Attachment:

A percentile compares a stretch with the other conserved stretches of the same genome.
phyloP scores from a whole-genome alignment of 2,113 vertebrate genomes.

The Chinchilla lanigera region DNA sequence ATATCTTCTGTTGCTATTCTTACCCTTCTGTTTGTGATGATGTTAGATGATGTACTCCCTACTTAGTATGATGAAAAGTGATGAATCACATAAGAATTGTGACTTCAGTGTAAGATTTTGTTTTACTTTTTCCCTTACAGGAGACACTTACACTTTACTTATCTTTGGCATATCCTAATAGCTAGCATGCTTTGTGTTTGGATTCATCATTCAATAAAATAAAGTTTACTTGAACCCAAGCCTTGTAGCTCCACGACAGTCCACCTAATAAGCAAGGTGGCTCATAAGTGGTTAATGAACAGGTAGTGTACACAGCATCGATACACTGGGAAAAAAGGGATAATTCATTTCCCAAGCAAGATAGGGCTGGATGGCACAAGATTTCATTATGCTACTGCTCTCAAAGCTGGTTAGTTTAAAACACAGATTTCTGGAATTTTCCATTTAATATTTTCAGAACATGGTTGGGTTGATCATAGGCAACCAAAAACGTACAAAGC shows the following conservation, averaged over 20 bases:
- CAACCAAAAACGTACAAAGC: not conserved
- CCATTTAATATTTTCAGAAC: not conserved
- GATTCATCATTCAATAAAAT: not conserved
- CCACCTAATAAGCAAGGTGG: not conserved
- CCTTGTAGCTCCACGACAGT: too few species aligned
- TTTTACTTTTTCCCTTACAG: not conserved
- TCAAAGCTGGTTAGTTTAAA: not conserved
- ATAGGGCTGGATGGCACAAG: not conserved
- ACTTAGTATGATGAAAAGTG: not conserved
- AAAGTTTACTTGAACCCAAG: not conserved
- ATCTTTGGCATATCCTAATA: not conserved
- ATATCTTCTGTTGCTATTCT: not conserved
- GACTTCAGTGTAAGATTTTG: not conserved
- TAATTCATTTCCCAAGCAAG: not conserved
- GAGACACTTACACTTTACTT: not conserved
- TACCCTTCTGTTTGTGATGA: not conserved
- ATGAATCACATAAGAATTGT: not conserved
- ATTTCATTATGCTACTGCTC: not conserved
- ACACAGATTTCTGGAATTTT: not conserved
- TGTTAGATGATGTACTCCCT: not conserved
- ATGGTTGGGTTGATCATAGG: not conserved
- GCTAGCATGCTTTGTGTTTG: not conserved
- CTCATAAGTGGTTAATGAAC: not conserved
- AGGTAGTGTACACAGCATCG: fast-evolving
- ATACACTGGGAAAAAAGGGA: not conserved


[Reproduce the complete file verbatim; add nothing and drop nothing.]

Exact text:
A percentile compares a stretch with the other conserved stretches of the same genome.
phyloP scores from a whole-genome alignment of 2,113 vertebrate genomes.

The Chinchilla lanigera region DNA sequence ATATCTTCTGTTGCTATTCTTACCCTTCTGTTTGTGATGATGTTAGATGATGTACTCCCTACTTAGTATGATGAAAAGTGATGAATCACATAAGAATTGTGACTTCAGTGTAAGATTTTGTTTTACTTTTTCCCTTACAGGAGACACTTACACTTTACTTATCTTTGGCATATCCTAATAGCTAGCATGCTTTGTGTTTGGATTCATCATTCAATAAAATAAAGTTTACTTGAACCCAAGCCTTGTAGCTCCACGACAGTCCACCTAATAAGCAAGGTGGCTCATAAGTGGTTAATGAACAGGTAGTGTACACAGCATCGATACACTGGGAAAAAAGGGATAATTCATTTCCCAAGCAAGATAGGGCTGGATGGCACAAGATTTCATTATGCTACTGCTCTCAAAGCTGGTTAGTTTAAAACACAGATTTCTGGAATTTTCCATTTAATATTTTCAGAACATGGTTGGGTTGATCATAGGCAACCAAAAACGTACAAAGC shows the following conservation, averaged over 20 bases:
- CAACCAAAAACGTACAAAGC: not conserved
- CCATTTAATATTTTCAGAAC: not conserved
- GATTCATCATTCAATAAAAT: not conserved
- CCACCTAATAAGCAAGGTGG: not conserved
- CCTTGTAGCTCCACGACAGT: too few species aligned
- TTTTACTTTTTCCCTTACAG: not conserved
- TCAAAGCTGGTTAGTTTAAA: not conserved
- ATAGGGCTGGATGGCACAAG: not conserved
- ACTTAGTATGATGAAAAGTG: not conserved
- AAAGTTTACTTGAACCCAAG: not conserved
- ATCTTTGGCATATCCTAATA: not conserved
- ATATCTTCTGTTGCTATTCT: not conserved
- GACTTCAGTGTAAGATTTTG: not conserved
- TAATTCATTTCCCAAGCAAG: not conserved
- GAGACACTTACACTTTACTT: not conserved
- TACCCTTCTGTTTGTGATGA: not conserved
- ATGAATCACATAAGAATTGT: not conserved
- ATTTCATTATGCTACTGCTC: not conserved
- ACACAGATTTCTGGAATTTT: not conserved
- TGTTAGATGATGTACTCCCT: not conserved
- ATGGTTGGGTTGATCATAGG: not conserved
- GCTAGCATGCTTTGTGTTTG: not conserved
- CTCATAAGTGGTTAATGAAC: not conserved
- AGGTAGTGTACACAGCATCG: fast-evolving
- ATACACTGGGAAAAAAGGGA: not conserved